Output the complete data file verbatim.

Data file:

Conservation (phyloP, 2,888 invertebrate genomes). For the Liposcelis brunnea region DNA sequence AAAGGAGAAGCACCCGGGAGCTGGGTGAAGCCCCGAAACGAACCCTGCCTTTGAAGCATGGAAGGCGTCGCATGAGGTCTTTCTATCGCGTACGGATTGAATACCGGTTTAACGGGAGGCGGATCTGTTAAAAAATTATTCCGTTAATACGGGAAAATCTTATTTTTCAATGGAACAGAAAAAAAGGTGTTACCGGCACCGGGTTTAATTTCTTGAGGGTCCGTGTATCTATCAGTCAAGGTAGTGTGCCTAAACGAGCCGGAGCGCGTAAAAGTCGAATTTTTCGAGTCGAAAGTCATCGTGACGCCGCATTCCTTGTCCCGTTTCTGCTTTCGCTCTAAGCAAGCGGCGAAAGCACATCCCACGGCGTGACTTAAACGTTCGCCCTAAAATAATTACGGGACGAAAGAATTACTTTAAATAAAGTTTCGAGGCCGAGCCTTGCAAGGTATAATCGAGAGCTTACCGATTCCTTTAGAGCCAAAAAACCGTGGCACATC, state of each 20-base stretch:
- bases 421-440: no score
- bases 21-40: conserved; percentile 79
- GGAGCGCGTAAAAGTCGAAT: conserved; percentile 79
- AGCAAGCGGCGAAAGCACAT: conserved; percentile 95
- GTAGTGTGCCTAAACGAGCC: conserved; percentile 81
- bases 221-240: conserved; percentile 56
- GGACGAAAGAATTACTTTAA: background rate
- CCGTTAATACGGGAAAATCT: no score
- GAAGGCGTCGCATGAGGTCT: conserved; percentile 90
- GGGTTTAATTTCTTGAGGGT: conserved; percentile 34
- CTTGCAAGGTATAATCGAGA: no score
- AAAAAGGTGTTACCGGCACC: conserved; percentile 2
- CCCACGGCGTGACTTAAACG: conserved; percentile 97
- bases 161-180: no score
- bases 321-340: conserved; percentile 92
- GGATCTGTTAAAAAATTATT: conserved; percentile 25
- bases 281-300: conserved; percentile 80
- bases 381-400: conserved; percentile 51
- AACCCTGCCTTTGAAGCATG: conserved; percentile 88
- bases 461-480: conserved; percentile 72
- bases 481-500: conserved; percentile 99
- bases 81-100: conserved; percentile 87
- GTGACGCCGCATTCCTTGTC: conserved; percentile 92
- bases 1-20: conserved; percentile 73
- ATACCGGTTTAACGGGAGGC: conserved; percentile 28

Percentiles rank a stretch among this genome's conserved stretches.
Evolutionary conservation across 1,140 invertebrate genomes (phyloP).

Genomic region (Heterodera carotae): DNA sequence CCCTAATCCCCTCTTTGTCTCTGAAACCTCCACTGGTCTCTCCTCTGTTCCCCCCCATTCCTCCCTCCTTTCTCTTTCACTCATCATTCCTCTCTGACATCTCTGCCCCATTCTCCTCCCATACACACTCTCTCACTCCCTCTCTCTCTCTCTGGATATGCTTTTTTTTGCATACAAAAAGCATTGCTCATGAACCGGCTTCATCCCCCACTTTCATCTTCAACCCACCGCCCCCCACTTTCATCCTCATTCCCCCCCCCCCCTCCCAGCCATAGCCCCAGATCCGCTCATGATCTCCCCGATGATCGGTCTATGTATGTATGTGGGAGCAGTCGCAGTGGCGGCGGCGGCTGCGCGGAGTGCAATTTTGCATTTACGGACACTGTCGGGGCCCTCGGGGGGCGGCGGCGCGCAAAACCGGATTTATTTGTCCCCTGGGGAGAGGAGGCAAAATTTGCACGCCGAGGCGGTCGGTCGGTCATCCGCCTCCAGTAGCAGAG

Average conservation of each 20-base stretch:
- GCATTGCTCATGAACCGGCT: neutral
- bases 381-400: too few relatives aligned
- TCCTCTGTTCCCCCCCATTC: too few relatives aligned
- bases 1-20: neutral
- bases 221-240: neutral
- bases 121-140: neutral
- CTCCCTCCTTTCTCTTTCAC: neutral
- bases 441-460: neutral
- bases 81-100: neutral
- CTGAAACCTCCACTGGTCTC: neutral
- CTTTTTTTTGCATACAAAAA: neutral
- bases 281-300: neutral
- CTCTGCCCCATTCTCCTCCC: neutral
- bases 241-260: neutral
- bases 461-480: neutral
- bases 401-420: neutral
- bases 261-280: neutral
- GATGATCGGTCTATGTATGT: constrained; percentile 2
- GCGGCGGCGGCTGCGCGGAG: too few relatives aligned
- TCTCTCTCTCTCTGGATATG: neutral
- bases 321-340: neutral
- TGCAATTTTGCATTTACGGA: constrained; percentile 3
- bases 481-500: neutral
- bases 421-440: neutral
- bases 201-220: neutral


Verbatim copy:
Conservation (phyloP, 2,888 invertebrate genomes). For the Liposcelis brunnea region DNA sequence AAAGGAGAAGCACCCGGGAGCTGGGTGAAGCCCCGAAACGAACCCTGCCTTTGAAGCATGGAAGGCGTCGCATGAGGTCTTTCTATCGCGTACGGATTGAATACCGGTTTAACGGGAGGCGGATCTGTTAAAAAATTATTCCGTTAATACGGGAAAATCTTATTTTTCAATGGAACAGAAAAAAAGGTGTTACCGGCACCGGGTTTAATTTCTTGAGGGTCCGTGTATCTATCAGTCAAGGTAGTGTGCCTAAACGAGCCGGAGCGCGTAAAAGTCGAATTTTTCGAGTCGAAAGTCATCGTGACGCCGCATTCCTTGTCCCGTTTCTGCTTTCGCTCTAAGCAAGCGGCGAAAGCACATCCCACGGCGTGACTTAAACGTTCGCCCTAAAATAATTACGGGACGAAAGAATTACTTTAAATAAAGTTTCGAGGCCGAGCCTTGCAAGGTATAATCGAGAGCTTACCGATTCCTTTAGAGCCAAAAAACCGTGGCACATC, state of each 20-base stretch:
- bases 421-440: no score
- bases 21-40: conserved; percentile 79
- GGAGCGCGTAAAAGTCGAAT: conserved; percentile 79
- AGCAAGCGGCGAAAGCACAT: conserved; percentile 95
- GTAGTGTGCCTAAACGAGCC: conserved; percentile 81
- bases 221-240: conserved; percentile 56
- GGACGAAAGAATTACTTTAA: background rate
- CCGTTAATACGGGAAAATCT: no score
- GAAGGCGTCGCATGAGGTCT: conserved; percentile 90
- GGGTTTAATTTCTTGAGGGT: conserved; percentile 34
- CTTGCAAGGTATAATCGAGA: no score
- AAAAAGGTGTTACCGGCACC: conserved; percentile 2
- CCCACGGCGTGACTTAAACG: conserved; percentile 97
- bases 161-180: no score
- bases 321-340: conserved; percentile 92
- GGATCTGTTAAAAAATTATT: conserved; percentile 25
- bases 281-300: conserved; percentile 80
- bases 381-400: conserved; percentile 51
- AACCCTGCCTTTGAAGCATG: conserved; percentile 88
- bases 461-480: conserved; percentile 72
- bases 481-500: conserved; percentile 99
- bases 81-100: conserved; percentile 87
- GTGACGCCGCATTCCTTGTC: conserved; percentile 92
- bases 1-20: conserved; percentile 73
- ATACCGGTTTAACGGGAGGC: conserved; percentile 28

Percentiles rank a stretch among this genome's conserved stretches.
Evolutionary conservation across 1,140 invertebrate genomes (phyloP).

Genomic region (Heterodera carotae): DNA sequence CCCTAATCCCCTCTTTGTCTCTGAAACCTCCACTGGTCTCTCCTCTGTTCCCCCCCATTCCTCCCTCCTTTCTCTTTCACTCATCATTCCTCTCTGACATCTCTGCCCCATTCTCCTCCCATACACACTCTCTCACTCCCTCTCTCTCTCTCTGGATATGCTTTTTTTTGCATACAAAAAGCATTGCTCATGAACCGGCTTCATCCCCCACTTTCATCTTCAACCCACCGCCCCCCACTTTCATCCTCATTCCCCCCCCCCCCTCCCAGCCATAGCCCCAGATCCGCTCATGATCTCCCCGATGATCGGTCTATGTATGTATGTGGGAGCAGTCGCAGTGGCGGCGGCGGCTGCGCGGAGTGCAATTTTGCATTTACGGACACTGTCGGGGCCCTCGGGGGGCGGCGGCGCGCAAAACCGGATTTATTTGTCCCCTGGGGAGAGGAGGCAAAATTTGCACGCCGAGGCGGTCGGTCGGTCATCCGCCTCCAGTAGCAGAG

Average conservation of each 20-base stretch:
- GCATTGCTCATGAACCGGCT: neutral
- bases 381-400: too few relatives aligned
- TCCTCTGTTCCCCCCCATTC: too few relatives aligned
- bases 1-20: neutral
- bases 221-240: neutral
- bases 121-140: neutral
- CTCCCTCCTTTCTCTTTCAC: neutral
- bases 441-460: neutral
- bases 81-100: neutral
- CTGAAACCTCCACTGGTCTC: neutral
- CTTTTTTTTGCATACAAAAA: neutral
- bases 281-300: neutral
- CTCTGCCCCATTCTCCTCCC: neutral
- bases 241-260: neutral
- bases 461-480: neutral
- bases 401-420: neutral
- bases 261-280: neutral
- GATGATCGGTCTATGTATGT: constrained; percentile 2
- GCGGCGGCGGCTGCGCGGAG: too few relatives aligned
- TCTCTCTCTCTCTGGATATG: neutral
- bases 321-340: neutral
- TGCAATTTTGCATTTACGGA: constrained; percentile 3
- bases 481-500: neutral
- bases 421-440: neutral
- bases 201-220: neutral